Anushka Sharma just completed ten long years in the industry, and well, there’s so much to appreciate about the actress. Right from her choice of roles, to the variety and being gutsy! She’s got a deep insight now on cinema being a producer as well, and only feels enriched with the roles she’s gotten to play. She teams up with her first co-star Shah Rukh Khan yet again in the recently released ‘Zero’. At the Red Chillies office, we catch up Sharma and speak about the film along with her ten-year old film journey in this rendezvous! Excerpts:

This December, you completed ten years in the industry, and there’s not really been one role similar to the other largely. Is that the biggest take-back for you?
Yes, I think so. I think, it’s always been a conceded effort to do that. It’s not something which has just happened. I’ve had to really pick the films I wanted to do. For me, it’s something which excites me – breaking the mould, breaking the barrier, re-inventing yourself – I think it’s important for any actor to be relevant. I think I’ve been so inspired by some of the works of so many actors just because they’ve been so different. At the end of the day, we’re actors. You want to come on-screen and surprise people that you transform into a completely different persona. So much so, that you make people forget who you truly are. I think that’s something which I’ve always strived to do. And I’m thankful that firstly, I’ve gotten the opportunity to do it and secondly, got praise and appreciation for it. I think that’s important also because I could have just done it and fallen flat on my face but to be well-received when I’ve really gone out of my grain as a human being to do something. To go opposite of the way you are is not easy to do, but the way it’s happened and in such a hectic way, I sometimes wonder, how did that really happen?

So, talking of re-invention, how much of that happened again in ‘Zero’?
I think it’s another film which gave me that opportunity and I’m happy that I’m playing this character. It’s definitely challenged me but also given me so much insight into someone who has cerebral palsy and how they deal with it, the limitations that they feel, physically. She’s actually someone who’s a brilliant person, she has a very high intellect, is a high achiever. Her spirit is something which should be celebrated, she is beyond her physicality. She sees herself completely beyond her physicality and it’s something which everyone does. It’s something that you’re challenged by, but even seemingly normal people are challenged by so many things in their life which are not out there, or seen, but it’s there and they’re dealing with it. So, I feel, that was important to me and that’s how AnandRai, explained the character to me also. That ‘for me, I want you to focus on her charm, brilliance.’ I had to represent her condition seriously, so that was challenging.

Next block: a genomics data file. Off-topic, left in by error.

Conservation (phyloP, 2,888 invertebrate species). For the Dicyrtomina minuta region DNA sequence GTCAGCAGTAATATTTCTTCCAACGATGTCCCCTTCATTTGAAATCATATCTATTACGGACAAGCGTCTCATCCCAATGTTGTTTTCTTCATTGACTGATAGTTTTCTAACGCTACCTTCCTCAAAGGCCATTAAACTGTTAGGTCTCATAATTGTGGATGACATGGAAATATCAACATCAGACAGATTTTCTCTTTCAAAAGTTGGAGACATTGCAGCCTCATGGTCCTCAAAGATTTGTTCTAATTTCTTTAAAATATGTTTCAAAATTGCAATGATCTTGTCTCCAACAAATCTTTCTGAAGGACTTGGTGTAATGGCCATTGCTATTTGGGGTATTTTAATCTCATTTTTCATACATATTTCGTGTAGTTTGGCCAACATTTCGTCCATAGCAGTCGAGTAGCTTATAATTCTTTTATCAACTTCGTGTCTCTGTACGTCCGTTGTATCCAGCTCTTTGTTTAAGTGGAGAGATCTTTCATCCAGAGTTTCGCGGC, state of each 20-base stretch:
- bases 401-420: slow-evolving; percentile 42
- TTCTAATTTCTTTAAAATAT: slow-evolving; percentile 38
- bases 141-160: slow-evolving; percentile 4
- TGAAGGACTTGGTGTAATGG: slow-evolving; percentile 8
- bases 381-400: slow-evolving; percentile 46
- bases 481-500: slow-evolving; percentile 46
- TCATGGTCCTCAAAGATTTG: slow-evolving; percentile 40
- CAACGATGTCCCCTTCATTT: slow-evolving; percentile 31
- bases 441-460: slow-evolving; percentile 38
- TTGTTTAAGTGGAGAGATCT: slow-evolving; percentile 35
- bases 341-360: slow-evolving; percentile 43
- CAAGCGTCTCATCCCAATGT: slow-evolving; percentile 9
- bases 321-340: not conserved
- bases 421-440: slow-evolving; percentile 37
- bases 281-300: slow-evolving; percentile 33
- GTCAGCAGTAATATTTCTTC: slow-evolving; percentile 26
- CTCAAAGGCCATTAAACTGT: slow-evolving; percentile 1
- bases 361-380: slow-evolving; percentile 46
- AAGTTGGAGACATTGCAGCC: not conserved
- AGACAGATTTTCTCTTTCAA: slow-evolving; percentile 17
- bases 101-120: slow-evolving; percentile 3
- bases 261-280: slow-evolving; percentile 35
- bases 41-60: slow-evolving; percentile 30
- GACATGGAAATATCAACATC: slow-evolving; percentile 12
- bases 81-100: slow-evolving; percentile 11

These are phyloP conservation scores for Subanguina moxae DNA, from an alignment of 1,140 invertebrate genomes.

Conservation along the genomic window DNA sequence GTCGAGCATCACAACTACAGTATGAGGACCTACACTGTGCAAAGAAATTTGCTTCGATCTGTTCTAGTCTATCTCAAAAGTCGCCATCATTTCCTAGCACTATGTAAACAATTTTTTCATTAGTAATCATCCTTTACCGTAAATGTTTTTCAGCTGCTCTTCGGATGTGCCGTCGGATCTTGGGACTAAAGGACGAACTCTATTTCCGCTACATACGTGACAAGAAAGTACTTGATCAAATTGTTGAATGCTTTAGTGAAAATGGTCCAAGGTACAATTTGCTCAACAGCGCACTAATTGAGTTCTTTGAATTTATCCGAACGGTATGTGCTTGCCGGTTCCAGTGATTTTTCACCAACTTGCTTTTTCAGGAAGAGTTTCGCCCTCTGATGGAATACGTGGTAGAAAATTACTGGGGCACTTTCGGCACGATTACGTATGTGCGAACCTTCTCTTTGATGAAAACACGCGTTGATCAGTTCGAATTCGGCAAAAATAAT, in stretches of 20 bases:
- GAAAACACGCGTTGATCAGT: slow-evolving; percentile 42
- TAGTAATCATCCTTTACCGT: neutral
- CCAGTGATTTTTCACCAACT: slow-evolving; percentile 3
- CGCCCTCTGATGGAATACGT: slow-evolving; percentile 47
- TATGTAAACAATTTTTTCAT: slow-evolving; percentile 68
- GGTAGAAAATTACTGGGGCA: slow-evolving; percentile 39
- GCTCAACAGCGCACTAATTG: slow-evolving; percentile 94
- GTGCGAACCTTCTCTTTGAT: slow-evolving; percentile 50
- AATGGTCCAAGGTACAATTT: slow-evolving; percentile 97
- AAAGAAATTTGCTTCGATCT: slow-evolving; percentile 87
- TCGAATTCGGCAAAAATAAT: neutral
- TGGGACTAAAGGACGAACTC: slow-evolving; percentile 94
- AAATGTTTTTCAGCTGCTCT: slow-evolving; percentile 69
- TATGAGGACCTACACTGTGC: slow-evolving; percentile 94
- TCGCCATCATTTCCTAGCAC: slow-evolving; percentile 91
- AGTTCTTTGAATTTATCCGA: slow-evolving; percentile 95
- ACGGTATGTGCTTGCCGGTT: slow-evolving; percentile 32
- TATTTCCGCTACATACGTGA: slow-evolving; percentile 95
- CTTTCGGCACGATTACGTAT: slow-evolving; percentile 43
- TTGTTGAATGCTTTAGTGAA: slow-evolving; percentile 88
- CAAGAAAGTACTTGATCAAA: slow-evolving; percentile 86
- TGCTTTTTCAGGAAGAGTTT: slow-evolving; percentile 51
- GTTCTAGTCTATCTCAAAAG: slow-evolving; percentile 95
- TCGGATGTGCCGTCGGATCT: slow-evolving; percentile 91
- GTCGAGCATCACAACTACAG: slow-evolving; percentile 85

How did you get to feeling like the character?
In this film, there was a lot of prep. It took a long time. For about three months, I was just working on understanding her condition. I met up with doctors, I was working constantly with an occupational therapist and audiologist to understand the changes in her speech, her physical limitations, or how she makes up for these limitations in other ways. Understanding these things and living it by sitting on the chair every time. The therapist showed me videos of someone with this particular condition, and she thought that if I meet someone who’s condition is not exactly the same, I would pick up the wrong things and not play it correctly. So, that process helped me. Then, I stayed like that on the sets, I stayed on the wheel chair, because it had to become an extension of my body, because it’s an extension of her body. It’s her source of independence.

How has the equation between Anushka, the person and all these characters been, in the sense that how much have you evolved as a person while playing these characters, and how much of yourself have you given to them in return?